“Forgetting what is behind and straining toward what is ahead.”
In an almost obscure event in the gospel according to Luke, the writer records a brief encounter between Jesus and His disciples, and a group of Samaritans. Luke 9:51-56 describes Jesus’ focus on getting to Jerusalem, because of His impending crucifixion. His mind is fixed upon completing the mission that He was sent to accomplish. On His way to Jerusalem, He decides to go through a Samaritan village. Jesus sends some messengers ahead of Him to prepare for His arrival in the village. But the people of the village did not welcome Jesus. There was an ongoing feud between the Jewish people and the Samaritans and the village did not welcome Jesus because He was headed to Jerusalem. When the disciples (James and John) heard that the village did not want Jesus there, they became indignant. James and John, showing the unbridled enthusiasm of their friend Peter suggested that they “call fire down from heaven and destroy the village.” But Jesus reprimanded them and they simply went to another town.
What are the lessons that we can take from this scripture that we can and should apply to our lives every day?
First, we must be careful not to stay in a place that encourages us to take our focus off of the main thing. The main thing is to keep the main thing the main thing. The main thing is not to exact revenge or to give those who have come against us what they may rightfully deserve. Our focus must continue to stay on our mission and our purpose for being there. For Jesus it was to get to Jerusalem. For us it is to bring maximum honor and glory to His Holy name. Anything that distracts us from our purpose has the potential to hinder and possibly even to prevent us from accomplishing our ultimate and most important goal.
Secondly, whenever we committed to fulfilling our purpose for the Lord, there will be opposition. Opposition does not mean that we should leave. I do not believe that this is the reason why Christ decided to go to another town. Christ was not one to necessarily go out of His way to avoid confrontation. I believe He decided to go to another town because of the disciple’s incorrect response to the opposition. One of the greatest lessons that I have learned is the truth that “your actions do not necessitate a response from me”. Just because you do something, does not mean that I have to respond to your actions. If the disciples could have remembered that, they probably could have avoided Jesus’ reprimand.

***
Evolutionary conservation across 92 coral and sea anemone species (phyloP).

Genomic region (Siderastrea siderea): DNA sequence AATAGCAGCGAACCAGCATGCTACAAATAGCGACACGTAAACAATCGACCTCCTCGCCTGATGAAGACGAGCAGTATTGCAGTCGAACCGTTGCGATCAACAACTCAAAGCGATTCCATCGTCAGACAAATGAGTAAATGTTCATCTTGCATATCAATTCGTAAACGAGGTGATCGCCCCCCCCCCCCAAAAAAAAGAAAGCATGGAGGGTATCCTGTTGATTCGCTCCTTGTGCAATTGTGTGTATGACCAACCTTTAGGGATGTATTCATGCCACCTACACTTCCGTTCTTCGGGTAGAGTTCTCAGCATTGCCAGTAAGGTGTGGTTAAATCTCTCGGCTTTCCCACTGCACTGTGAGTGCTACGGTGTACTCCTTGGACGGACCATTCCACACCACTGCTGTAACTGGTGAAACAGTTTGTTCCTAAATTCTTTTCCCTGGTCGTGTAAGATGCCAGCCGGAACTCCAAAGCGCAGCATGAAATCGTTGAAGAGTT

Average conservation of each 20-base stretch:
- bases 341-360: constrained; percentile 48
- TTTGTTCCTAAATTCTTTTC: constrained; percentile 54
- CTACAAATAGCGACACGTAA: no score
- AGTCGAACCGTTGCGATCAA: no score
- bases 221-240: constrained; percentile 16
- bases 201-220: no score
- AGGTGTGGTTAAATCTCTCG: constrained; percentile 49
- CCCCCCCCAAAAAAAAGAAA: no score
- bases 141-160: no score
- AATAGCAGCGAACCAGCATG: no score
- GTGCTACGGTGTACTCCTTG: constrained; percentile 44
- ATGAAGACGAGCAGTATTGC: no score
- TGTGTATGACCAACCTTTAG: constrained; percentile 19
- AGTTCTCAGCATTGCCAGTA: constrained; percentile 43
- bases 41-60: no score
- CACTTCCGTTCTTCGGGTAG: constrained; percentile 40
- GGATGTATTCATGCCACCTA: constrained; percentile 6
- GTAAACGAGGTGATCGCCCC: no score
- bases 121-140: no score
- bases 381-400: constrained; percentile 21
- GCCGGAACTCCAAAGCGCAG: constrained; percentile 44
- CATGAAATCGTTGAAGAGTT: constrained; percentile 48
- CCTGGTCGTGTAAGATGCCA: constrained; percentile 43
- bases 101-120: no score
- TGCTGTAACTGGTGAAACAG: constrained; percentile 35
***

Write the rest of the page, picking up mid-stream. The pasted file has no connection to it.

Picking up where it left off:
We shouldn’t be surprised when people come against us. Those who should be excited about our presence have and will persecute us without cause. Those that we have come to deliver, those we have sacrificed for, are often ungrateful, and the first to cast words of pain and disappointment. And while we very well might have the right to “call down fire from heaven upon them”, we must respond as did the Master. There is too much at stake and time is too short to waste it on people who neither appreciate us, nor understand our mission. Don’t get indignant. Don’t get insulted. Just move on, because we can’t hold on to our indignation, our anger, our desire to retaliate AND glorify Jesus Christ. This attitude will hinder the accomplishment of the goal that God has desired that we accomplish. We must let the love and light of Jesus shine. We must forgive. We must let go of the hurt. In Christ Jesus, we must learn to leave the pain of our past behind. We must learn to focus intently on the promise of our future, in Him.
Praise Jesus that He has already provided us with the strength to respond to our challenges in a way that brings Him glory. Thank Him in advance for the spiritual wisdom and tenacity not to be distracted from our purpose.
May Christ continue to bless us all!